Do you find that people can articulate what they want?
We ask for a mission statement, and for images of everything that feels good to them, whether they make sense or not. Then we collate and find patterns that help us find architecture and landscape features. If someone says over and over, “I want a modern house, but I wish I could build a Greek Revival,” they may not even be conscious of the fact that they’re laying out an aspiration. They’re not asking for a Greek Revival that looks modern, they’re telling a story.
So rather than simply design a Greek Revival, say, you try to discover what they actually mean?
Yes, because what one person calls classical, another person might not. We don’t want to design a weak modern house because someone likes classicism, and we don’t want weak classicism because the house needs to be updated for modern living.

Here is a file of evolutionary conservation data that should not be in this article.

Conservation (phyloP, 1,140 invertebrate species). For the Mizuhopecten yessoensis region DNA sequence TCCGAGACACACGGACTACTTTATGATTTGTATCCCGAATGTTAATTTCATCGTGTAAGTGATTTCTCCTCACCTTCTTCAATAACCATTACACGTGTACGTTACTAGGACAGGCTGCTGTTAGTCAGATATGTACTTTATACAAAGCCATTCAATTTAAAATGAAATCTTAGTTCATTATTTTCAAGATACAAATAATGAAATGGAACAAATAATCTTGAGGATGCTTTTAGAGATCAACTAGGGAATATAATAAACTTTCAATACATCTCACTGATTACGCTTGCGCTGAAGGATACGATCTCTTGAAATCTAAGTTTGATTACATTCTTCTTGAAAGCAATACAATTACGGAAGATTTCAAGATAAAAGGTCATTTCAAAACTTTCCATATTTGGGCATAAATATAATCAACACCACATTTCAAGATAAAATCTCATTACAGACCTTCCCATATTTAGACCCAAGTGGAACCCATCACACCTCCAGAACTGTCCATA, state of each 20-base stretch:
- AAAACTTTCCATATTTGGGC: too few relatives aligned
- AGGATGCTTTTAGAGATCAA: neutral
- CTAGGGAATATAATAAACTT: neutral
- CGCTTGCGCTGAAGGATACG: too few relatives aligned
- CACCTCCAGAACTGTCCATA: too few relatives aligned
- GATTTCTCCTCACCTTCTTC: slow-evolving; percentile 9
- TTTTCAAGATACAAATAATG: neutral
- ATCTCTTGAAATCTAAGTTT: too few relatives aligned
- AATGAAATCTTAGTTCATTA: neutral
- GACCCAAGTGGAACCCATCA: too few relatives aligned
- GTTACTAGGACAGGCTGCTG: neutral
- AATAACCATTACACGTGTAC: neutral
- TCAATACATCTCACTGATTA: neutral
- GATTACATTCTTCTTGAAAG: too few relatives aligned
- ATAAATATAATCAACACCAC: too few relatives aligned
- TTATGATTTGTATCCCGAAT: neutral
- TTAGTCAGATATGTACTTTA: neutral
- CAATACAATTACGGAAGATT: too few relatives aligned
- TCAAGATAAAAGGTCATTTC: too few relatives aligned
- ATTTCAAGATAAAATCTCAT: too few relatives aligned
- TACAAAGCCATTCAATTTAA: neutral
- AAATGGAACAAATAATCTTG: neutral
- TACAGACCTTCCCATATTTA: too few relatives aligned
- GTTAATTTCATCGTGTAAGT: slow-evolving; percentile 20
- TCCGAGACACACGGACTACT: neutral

An Italianate villa could look very out of place in rural Columbia County, yet the one in the book [pictured above] seems to fit because it has turrets that resemble silos, and rooflines like those on local barns. Is that deliberate?
Yes, exactly. The main vault is based on Shaker barns, and the turrets are proportioned on local silos. You have to build in a practical way for the climate, using local craftsmen and materials that are available in the area. That’s what gives that house its grounded feeling and its timelessness. It doesn’t seem like it was made in a factory in Italy and plopped down.
The guest cottage on the same property is very American in style.
It’s Stick, the other end of spectrum. We imagined little cottages at the base of the hill with the castle at the top of the hill. Together they tell the full story of a mini rural compound, and I love that. To have a mini castle at the bottom would be contrived in a bad way; this is contrived in a good way.